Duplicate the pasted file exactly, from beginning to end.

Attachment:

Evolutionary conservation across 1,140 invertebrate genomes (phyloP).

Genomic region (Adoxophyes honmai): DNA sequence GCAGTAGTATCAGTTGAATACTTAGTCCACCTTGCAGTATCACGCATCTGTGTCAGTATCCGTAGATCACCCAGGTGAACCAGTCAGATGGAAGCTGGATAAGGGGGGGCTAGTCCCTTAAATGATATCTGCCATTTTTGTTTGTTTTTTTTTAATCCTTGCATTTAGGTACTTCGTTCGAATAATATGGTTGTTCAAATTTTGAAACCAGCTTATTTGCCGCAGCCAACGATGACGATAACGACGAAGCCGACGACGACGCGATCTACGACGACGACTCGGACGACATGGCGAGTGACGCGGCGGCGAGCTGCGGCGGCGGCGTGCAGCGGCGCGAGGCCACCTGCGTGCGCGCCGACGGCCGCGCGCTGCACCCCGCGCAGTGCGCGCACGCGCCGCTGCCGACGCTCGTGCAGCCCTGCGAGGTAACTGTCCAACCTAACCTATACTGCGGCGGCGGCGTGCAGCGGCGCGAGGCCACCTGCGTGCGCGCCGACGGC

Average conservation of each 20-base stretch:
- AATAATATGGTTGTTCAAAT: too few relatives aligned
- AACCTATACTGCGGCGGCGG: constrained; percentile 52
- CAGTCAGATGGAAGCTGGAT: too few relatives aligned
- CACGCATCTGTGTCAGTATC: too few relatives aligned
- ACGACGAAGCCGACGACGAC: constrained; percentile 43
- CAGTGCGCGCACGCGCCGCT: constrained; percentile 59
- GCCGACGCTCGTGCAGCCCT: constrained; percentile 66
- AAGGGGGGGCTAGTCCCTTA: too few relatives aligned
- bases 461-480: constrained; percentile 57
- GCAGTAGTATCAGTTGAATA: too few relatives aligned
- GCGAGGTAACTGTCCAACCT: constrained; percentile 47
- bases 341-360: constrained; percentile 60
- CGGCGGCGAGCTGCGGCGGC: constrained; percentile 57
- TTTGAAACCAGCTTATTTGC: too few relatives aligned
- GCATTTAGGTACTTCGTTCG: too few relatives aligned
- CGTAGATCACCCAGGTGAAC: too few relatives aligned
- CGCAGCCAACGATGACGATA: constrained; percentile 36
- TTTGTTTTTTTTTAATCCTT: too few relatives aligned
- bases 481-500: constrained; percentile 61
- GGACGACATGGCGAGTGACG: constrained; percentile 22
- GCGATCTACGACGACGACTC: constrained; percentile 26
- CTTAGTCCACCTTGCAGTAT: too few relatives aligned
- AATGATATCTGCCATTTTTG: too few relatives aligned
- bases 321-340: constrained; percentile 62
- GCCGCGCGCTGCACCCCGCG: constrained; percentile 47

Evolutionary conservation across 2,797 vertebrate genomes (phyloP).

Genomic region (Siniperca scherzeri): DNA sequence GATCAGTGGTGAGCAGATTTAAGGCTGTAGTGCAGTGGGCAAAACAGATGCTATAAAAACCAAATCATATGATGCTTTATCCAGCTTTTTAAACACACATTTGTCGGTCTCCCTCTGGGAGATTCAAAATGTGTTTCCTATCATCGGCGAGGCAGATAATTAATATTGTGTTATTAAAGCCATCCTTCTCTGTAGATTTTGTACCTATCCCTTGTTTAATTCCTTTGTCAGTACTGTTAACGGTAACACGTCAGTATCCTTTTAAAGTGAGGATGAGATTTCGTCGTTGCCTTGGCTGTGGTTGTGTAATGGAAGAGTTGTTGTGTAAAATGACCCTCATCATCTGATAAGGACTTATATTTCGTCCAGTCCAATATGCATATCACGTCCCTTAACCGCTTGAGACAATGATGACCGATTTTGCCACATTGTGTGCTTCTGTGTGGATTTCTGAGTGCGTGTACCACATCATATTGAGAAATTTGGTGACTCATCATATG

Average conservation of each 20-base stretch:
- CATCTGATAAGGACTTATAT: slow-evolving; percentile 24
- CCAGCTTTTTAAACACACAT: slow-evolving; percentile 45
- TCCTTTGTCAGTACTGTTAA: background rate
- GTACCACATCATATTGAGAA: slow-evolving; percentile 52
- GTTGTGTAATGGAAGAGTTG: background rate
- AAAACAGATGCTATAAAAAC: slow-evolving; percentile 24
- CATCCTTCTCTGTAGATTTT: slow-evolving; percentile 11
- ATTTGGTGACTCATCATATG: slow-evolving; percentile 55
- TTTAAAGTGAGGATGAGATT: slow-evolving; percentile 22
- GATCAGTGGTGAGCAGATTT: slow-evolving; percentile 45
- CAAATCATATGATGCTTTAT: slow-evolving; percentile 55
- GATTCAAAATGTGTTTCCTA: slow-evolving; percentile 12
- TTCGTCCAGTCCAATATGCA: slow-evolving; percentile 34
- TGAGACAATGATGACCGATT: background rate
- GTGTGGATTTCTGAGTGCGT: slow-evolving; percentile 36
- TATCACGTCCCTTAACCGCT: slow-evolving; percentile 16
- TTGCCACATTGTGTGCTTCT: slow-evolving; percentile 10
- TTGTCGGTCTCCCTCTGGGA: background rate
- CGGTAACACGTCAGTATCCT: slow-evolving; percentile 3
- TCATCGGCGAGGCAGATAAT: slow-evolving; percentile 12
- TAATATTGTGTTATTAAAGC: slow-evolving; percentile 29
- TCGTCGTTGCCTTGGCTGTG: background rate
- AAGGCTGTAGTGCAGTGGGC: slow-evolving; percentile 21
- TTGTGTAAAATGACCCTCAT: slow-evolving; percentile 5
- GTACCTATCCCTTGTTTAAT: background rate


Evolutionary conservation across 1,140 invertebrate genomes (phyloP).

Genomic region (Adoxophyes honmai): DNA sequence GCAGTAGTATCAGTTGAATACTTAGTCCACCTTGCAGTATCACGCATCTGTGTCAGTATCCGTAGATCACCCAGGTGAACCAGTCAGATGGAAGCTGGATAAGGGGGGGCTAGTCCCTTAAATGATATCTGCCATTTTTGTTTGTTTTTTTTTAATCCTTGCATTTAGGTACTTCGTTCGAATAATATGGTTGTTCAAATTTTGAAACCAGCTTATTTGCCGCAGCCAACGATGACGATAACGACGAAGCCGACGACGACGCGATCTACGACGACGACTCGGACGACATGGCGAGTGACGCGGCGGCGAGCTGCGGCGGCGGCGTGCAGCGGCGCGAGGCCACCTGCGTGCGCGCCGACGGCCGCGCGCTGCACCCCGCGCAGTGCGCGCACGCGCCGCTGCCGACGCTCGTGCAGCCCTGCGAGGTAACTGTCCAACCTAACCTATACTGCGGCGGCGGCGTGCAGCGGCGCGAGGCCACCTGCGTGCGCGCCGACGGC

Average conservation of each 20-base stretch:
- AATAATATGGTTGTTCAAAT: too few relatives aligned
- AACCTATACTGCGGCGGCGG: constrained; percentile 52
- CAGTCAGATGGAAGCTGGAT: too few relatives aligned
- CACGCATCTGTGTCAGTATC: too few relatives aligned
- ACGACGAAGCCGACGACGAC: constrained; percentile 43
- CAGTGCGCGCACGCGCCGCT: constrained; percentile 59
- GCCGACGCTCGTGCAGCCCT: constrained; percentile 66
- AAGGGGGGGCTAGTCCCTTA: too few relatives aligned
- bases 461-480: constrained; percentile 57
- GCAGTAGTATCAGTTGAATA: too few relatives aligned
- GCGAGGTAACTGTCCAACCT: constrained; percentile 47
- bases 341-360: constrained; percentile 60
- CGGCGGCGAGCTGCGGCGGC: constrained; percentile 57
- TTTGAAACCAGCTTATTTGC: too few relatives aligned
- GCATTTAGGTACTTCGTTCG: too few relatives aligned
- CGTAGATCACCCAGGTGAAC: too few relatives aligned
- CGCAGCCAACGATGACGATA: constrained; percentile 36
- TTTGTTTTTTTTTAATCCTT: too few relatives aligned
- bases 481-500: constrained; percentile 61
- GGACGACATGGCGAGTGACG: constrained; percentile 22
- GCGATCTACGACGACGACTC: constrained; percentile 26
- CTTAGTCCACCTTGCAGTAT: too few relatives aligned
- AATGATATCTGCCATTTTTG: too few relatives aligned
- bases 321-340: constrained; percentile 62
- GCCGCGCGCTGCACCCCGCG: constrained; percentile 47

Evolutionary conservation across 2,797 vertebrate genomes (phyloP).

Genomic region (Siniperca scherzeri): DNA sequence GATCAGTGGTGAGCAGATTTAAGGCTGTAGTGCAGTGGGCAAAACAGATGCTATAAAAACCAAATCATATGATGCTTTATCCAGCTTTTTAAACACACATTTGTCGGTCTCCCTCTGGGAGATTCAAAATGTGTTTCCTATCATCGGCGAGGCAGATAATTAATATTGTGTTATTAAAGCCATCCTTCTCTGTAGATTTTGTACCTATCCCTTGTTTAATTCCTTTGTCAGTACTGTTAACGGTAACACGTCAGTATCCTTTTAAAGTGAGGATGAGATTTCGTCGTTGCCTTGGCTGTGGTTGTGTAATGGAAGAGTTGTTGTGTAAAATGACCCTCATCATCTGATAAGGACTTATATTTCGTCCAGTCCAATATGCATATCACGTCCCTTAACCGCTTGAGACAATGATGACCGATTTTGCCACATTGTGTGCTTCTGTGTGGATTTCTGAGTGCGTGTACCACATCATATTGAGAAATTTGGTGACTCATCATATG

Average conservation of each 20-base stretch:
- CATCTGATAAGGACTTATAT: slow-evolving; percentile 24
- CCAGCTTTTTAAACACACAT: slow-evolving; percentile 45
- TCCTTTGTCAGTACTGTTAA: background rate
- GTACCACATCATATTGAGAA: slow-evolving; percentile 52
- GTTGTGTAATGGAAGAGTTG: background rate
- AAAACAGATGCTATAAAAAC: slow-evolving; percentile 24
- CATCCTTCTCTGTAGATTTT: slow-evolving; percentile 11
- ATTTGGTGACTCATCATATG: slow-evolving; percentile 55
- TTTAAAGTGAGGATGAGATT: slow-evolving; percentile 22
- GATCAGTGGTGAGCAGATTT: slow-evolving; percentile 45
- CAAATCATATGATGCTTTAT: slow-evolving; percentile 55
- GATTCAAAATGTGTTTCCTA: slow-evolving; percentile 12
- TTCGTCCAGTCCAATATGCA: slow-evolving; percentile 34
- TGAGACAATGATGACCGATT: background rate
- GTGTGGATTTCTGAGTGCGT: slow-evolving; percentile 36
- TATCACGTCCCTTAACCGCT: slow-evolving; percentile 16
- TTGCCACATTGTGTGCTTCT: slow-evolving; percentile 10
- TTGTCGGTCTCCCTCTGGGA: background rate
- CGGTAACACGTCAGTATCCT: slow-evolving; percentile 3
- TCATCGGCGAGGCAGATAAT: slow-evolving; percentile 12
- TAATATTGTGTTATTAAAGC: slow-evolving; percentile 29
- TCGTCGTTGCCTTGGCTGTG: background rate
- AAGGCTGTAGTGCAGTGGGC: slow-evolving; percentile 21
- TTGTGTAAAATGACCCTCAT: slow-evolving; percentile 5
- GTACCTATCCCTTGTTTAAT: background rate